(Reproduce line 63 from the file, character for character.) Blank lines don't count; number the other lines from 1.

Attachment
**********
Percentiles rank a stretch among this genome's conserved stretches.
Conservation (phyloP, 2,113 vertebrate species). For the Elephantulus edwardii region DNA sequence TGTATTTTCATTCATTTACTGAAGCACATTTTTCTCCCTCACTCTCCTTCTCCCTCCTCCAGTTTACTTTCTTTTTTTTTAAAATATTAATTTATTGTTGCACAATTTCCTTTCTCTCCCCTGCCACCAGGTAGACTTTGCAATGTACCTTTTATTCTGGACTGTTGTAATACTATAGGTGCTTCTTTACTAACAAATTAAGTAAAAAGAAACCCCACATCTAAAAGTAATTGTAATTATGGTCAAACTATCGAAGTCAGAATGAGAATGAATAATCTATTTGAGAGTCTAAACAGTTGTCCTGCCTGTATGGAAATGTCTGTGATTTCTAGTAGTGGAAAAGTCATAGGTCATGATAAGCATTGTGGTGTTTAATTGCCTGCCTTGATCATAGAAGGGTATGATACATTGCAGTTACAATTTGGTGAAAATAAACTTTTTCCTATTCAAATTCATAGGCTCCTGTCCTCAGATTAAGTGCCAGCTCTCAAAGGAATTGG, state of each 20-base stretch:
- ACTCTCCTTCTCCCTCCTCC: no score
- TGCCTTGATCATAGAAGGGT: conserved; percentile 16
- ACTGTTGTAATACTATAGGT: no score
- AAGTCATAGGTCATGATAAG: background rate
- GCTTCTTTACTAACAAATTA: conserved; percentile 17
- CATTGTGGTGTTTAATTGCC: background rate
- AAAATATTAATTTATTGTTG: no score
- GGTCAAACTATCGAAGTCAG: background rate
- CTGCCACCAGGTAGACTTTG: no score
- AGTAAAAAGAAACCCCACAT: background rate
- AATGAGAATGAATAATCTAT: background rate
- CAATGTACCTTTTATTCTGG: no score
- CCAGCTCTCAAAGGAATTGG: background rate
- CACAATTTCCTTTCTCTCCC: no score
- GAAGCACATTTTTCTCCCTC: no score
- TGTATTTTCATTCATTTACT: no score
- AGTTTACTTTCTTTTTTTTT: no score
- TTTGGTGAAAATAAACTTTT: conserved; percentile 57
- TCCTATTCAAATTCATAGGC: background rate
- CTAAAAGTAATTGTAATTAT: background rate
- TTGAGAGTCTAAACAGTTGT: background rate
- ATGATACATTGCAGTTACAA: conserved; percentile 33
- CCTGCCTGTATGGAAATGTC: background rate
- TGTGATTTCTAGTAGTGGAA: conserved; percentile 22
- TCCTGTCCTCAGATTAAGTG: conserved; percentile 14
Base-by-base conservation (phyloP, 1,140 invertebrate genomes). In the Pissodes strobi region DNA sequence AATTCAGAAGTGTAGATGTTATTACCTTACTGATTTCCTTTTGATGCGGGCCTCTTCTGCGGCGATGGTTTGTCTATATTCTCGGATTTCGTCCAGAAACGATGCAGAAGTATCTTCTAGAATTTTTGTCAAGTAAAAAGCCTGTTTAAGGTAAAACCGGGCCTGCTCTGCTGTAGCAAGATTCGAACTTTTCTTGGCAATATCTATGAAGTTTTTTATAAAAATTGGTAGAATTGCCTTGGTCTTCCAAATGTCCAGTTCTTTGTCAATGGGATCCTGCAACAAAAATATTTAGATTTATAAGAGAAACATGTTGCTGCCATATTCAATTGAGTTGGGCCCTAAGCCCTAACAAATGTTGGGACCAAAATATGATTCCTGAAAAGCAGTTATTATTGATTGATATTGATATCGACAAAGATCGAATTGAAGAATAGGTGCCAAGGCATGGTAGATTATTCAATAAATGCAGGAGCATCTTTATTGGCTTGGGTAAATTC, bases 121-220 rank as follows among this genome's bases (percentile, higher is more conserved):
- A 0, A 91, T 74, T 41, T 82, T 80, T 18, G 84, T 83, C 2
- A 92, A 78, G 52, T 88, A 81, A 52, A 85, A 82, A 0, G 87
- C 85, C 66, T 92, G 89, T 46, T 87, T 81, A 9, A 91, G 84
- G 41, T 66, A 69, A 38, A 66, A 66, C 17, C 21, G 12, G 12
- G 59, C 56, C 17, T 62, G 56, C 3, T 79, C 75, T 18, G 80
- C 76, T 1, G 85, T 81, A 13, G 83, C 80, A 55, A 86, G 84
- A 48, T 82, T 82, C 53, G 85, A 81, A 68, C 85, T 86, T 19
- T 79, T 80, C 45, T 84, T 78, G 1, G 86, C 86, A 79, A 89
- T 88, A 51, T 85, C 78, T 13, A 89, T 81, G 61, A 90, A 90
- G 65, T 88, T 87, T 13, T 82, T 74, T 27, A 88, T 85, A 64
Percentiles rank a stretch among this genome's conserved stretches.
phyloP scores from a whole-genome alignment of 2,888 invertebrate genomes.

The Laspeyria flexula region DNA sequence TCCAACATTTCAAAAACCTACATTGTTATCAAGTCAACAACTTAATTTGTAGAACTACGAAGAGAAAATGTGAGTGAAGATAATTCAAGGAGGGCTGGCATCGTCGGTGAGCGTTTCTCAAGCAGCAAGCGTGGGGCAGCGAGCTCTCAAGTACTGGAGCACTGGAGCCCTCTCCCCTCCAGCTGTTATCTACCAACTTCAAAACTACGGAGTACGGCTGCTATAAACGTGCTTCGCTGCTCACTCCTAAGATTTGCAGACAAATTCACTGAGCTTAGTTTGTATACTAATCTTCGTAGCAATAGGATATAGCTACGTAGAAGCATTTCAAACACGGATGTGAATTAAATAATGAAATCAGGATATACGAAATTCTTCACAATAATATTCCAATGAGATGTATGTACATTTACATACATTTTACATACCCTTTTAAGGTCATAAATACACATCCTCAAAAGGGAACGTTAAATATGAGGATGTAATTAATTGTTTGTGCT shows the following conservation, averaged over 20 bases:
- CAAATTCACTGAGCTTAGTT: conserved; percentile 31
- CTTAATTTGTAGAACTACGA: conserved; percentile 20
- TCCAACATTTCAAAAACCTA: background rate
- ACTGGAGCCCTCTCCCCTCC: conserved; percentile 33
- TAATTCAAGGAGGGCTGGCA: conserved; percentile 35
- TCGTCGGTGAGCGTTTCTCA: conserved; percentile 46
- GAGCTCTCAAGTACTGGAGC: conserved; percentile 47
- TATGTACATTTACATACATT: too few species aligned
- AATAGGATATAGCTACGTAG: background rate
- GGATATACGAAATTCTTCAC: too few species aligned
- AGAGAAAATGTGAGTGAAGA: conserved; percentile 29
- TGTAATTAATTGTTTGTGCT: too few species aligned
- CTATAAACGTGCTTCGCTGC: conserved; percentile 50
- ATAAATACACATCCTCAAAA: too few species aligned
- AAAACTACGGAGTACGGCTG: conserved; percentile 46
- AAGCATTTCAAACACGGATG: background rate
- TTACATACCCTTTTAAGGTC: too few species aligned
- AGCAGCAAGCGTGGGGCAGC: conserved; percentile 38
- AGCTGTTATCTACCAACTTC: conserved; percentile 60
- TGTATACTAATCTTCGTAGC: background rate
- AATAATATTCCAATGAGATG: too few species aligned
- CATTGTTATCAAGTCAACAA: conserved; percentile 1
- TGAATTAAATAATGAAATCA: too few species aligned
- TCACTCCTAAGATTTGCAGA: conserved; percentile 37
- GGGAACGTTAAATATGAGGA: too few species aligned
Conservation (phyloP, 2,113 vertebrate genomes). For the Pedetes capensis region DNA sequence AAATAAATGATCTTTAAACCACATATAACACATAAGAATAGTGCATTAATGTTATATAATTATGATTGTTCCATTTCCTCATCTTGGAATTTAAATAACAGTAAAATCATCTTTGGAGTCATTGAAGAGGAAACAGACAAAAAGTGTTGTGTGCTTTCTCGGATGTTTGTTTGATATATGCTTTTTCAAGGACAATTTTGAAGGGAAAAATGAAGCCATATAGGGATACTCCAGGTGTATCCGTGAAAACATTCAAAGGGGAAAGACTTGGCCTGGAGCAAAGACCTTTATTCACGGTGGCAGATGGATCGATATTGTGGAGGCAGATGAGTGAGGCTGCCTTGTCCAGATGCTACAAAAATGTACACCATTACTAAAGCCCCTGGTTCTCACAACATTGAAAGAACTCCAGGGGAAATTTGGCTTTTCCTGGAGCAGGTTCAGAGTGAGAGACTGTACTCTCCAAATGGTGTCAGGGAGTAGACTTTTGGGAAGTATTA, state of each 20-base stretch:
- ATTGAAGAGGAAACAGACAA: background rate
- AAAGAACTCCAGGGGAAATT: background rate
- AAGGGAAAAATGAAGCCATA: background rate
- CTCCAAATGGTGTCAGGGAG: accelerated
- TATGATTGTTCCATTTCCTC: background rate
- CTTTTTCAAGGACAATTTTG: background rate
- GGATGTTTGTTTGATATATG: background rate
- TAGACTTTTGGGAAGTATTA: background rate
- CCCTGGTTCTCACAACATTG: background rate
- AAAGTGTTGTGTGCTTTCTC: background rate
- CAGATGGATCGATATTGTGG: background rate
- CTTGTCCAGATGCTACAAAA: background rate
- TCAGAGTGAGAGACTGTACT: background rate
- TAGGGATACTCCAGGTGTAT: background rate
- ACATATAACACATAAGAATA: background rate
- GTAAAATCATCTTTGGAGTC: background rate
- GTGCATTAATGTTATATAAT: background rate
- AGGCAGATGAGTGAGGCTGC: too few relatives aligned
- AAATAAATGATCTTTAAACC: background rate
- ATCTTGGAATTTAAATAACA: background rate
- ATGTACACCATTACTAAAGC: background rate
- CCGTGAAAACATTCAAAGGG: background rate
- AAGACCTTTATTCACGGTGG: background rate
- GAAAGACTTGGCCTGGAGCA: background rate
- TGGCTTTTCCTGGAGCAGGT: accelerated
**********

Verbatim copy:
- CATTGTTATCAAGTCAACAA: conserved; percentile 1